The concept of intersectionality is a recent and important contribution to the societal conversation on race and racial reconciliation. Join Sean and Scott as they talk with Baylor University professor, Dr. Elizabeth Corey, for her assessment of the intersectionality movement that is sweeping university campuses across the US.
More About Our Guest
Dr. Elizabeth Corey is Associate Professor of Political Science at Baylor University and is affiliated with the Great Texts Honors College at Baylor. She holds a Ph.D. in political science from LSU and has numerous publications in her field.
Scott Rae: Welcome to the podcast, Think Biblically, conversations on faith and culture. I'm your host, Scott Rae, professor of Christian ethics and dean of the faculty at Talbot School of Theology here at Biola University.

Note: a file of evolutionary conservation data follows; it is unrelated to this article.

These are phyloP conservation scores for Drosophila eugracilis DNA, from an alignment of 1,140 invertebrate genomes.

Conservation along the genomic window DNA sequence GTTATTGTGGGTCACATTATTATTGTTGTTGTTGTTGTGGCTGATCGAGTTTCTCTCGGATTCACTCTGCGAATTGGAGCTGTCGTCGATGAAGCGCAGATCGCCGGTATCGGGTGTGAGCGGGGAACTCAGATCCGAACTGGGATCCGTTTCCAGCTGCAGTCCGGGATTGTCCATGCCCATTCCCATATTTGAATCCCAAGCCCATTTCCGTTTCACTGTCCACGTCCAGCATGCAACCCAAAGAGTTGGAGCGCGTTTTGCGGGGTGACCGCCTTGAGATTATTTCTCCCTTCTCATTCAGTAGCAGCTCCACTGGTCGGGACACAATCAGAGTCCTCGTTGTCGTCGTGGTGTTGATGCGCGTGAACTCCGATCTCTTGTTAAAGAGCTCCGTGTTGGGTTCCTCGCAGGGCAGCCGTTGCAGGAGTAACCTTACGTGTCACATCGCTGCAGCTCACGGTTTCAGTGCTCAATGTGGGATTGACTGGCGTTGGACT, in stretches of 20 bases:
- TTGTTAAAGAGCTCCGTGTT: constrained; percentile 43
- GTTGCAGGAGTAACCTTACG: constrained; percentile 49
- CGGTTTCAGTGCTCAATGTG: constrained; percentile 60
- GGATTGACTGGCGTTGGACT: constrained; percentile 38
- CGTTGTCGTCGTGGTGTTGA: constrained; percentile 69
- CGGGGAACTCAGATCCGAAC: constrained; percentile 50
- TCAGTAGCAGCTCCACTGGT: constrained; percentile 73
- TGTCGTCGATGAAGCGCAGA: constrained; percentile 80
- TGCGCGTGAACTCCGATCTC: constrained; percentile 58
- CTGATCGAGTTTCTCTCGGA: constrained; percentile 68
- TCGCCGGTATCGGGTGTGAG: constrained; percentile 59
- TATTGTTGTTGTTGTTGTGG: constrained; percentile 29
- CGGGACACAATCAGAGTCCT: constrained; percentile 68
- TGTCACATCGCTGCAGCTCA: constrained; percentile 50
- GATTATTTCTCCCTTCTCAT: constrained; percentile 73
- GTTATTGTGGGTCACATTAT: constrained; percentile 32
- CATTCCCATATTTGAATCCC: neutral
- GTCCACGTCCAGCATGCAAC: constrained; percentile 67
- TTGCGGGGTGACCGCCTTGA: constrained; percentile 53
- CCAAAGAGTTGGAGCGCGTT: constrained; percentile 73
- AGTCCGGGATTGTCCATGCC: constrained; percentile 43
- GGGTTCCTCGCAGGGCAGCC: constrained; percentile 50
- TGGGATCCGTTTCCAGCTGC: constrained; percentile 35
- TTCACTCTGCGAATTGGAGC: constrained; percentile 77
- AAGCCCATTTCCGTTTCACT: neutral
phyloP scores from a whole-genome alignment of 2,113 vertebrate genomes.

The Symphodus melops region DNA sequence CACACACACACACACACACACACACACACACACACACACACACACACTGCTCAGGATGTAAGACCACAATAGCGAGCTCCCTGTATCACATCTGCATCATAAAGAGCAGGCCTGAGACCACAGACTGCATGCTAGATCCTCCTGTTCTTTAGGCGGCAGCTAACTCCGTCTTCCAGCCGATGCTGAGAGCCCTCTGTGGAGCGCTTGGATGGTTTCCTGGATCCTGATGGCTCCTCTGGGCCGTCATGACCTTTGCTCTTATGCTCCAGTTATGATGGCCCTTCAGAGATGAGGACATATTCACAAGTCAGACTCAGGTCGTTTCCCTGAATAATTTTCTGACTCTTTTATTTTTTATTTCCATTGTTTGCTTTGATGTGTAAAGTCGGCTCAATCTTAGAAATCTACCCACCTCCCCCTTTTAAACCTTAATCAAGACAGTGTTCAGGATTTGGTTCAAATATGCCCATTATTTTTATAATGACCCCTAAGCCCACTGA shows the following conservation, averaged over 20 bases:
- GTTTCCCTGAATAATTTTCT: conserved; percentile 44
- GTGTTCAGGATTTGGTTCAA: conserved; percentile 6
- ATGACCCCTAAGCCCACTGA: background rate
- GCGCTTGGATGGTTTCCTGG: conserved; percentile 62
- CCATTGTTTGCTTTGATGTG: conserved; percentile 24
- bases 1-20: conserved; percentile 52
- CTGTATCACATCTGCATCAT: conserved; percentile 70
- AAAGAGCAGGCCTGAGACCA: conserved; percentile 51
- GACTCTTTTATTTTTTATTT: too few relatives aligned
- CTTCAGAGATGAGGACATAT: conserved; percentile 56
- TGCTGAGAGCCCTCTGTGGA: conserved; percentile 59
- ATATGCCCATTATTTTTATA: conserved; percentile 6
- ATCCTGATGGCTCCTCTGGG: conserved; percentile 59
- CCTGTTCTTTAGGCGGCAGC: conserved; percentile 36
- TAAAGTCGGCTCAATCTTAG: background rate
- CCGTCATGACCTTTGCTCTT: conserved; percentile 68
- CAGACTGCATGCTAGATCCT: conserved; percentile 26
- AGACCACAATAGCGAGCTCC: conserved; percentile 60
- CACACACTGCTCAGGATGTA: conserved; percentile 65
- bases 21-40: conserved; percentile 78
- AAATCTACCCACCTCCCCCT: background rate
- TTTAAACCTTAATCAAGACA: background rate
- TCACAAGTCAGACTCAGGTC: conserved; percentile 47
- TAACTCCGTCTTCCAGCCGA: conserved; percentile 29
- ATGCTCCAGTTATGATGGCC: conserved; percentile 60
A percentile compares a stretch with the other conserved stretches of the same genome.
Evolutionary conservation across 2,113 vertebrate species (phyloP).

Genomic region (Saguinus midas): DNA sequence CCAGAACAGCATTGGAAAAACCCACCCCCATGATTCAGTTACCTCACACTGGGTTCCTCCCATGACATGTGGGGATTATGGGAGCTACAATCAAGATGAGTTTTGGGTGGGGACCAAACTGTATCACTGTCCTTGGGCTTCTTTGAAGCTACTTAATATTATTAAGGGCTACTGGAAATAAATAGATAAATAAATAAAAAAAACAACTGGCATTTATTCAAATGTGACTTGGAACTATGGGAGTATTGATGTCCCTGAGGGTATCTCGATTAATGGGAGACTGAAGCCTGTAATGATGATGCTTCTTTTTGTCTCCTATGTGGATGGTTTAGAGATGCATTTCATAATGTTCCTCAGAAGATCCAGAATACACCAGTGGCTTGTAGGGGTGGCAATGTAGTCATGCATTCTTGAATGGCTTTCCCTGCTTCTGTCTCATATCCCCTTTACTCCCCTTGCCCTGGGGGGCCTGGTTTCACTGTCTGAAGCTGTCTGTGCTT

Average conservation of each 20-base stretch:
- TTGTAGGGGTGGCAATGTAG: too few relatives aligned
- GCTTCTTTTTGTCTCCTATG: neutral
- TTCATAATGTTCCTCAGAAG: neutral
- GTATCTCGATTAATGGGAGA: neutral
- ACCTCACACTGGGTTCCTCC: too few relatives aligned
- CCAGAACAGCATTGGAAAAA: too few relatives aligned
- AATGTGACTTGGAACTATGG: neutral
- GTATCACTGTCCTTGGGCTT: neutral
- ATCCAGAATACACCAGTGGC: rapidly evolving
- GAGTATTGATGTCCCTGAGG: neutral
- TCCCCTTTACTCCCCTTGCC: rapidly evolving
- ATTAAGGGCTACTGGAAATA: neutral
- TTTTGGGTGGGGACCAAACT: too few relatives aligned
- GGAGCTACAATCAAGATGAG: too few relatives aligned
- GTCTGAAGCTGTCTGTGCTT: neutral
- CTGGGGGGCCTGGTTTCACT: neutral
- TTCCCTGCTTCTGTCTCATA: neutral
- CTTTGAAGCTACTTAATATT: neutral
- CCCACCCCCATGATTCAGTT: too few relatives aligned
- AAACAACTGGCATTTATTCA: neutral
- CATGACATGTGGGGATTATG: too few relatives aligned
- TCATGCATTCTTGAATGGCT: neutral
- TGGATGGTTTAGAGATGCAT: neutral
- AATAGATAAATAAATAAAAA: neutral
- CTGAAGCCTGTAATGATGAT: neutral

Sean McDowell: I'm your cohost, Sean McDowell, professional of apologetics at Talbot School of Theology, Biola University.
Scott Rae: We're here today with Dr. Elizabeth Corey, who is a professor in the honors college at Baylor University. In fact, she directs the honors program within the honors college there at Baylor University. I met Elizabeth in the summer of 2018 at the Acton University and heard a lecture of hers on race and intersectionality. And at almost the moment after you finished, Elizabeth, I thought, "We have got to get you on the podcast to talk about this." We're really delighted to have you with us. And so thanks so much for coming on with us.
Elizabeth Corey: Well, thanks for having me. I'm glad to be here.